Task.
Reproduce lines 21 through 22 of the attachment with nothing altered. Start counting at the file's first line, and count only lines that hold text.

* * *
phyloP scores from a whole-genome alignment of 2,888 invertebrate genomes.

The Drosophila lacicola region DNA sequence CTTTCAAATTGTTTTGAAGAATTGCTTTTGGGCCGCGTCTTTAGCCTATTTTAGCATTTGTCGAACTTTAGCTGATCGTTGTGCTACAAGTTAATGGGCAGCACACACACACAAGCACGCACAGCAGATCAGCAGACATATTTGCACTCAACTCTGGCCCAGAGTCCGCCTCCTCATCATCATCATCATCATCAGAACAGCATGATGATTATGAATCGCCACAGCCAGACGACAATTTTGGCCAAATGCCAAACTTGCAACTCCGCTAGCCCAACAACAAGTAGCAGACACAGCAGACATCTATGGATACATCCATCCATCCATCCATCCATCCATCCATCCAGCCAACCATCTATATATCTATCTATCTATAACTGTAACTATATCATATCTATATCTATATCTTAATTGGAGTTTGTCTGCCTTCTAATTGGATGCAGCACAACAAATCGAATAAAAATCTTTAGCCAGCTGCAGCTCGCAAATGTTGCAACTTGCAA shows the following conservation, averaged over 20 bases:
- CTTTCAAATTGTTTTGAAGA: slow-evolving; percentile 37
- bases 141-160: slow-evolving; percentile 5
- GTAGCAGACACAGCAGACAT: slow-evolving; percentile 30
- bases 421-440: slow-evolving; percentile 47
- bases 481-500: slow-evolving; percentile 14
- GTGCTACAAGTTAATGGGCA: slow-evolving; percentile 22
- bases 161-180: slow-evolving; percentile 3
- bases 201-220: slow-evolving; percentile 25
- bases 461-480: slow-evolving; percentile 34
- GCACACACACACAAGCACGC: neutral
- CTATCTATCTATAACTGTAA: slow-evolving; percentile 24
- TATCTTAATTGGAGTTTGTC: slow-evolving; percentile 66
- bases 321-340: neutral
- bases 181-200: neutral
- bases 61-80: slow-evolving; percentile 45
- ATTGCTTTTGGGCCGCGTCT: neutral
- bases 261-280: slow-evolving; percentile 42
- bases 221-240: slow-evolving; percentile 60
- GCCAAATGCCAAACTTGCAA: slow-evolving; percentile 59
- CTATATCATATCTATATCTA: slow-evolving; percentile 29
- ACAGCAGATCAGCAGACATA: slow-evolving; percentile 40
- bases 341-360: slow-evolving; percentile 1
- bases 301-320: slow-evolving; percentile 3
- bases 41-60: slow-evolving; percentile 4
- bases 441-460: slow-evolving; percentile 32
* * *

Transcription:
- GCCAAATGCCAAACTTGCAA: slow-evolving; percentile 59
- CTATATCATATCTATATCTA: slow-evolving; percentile 29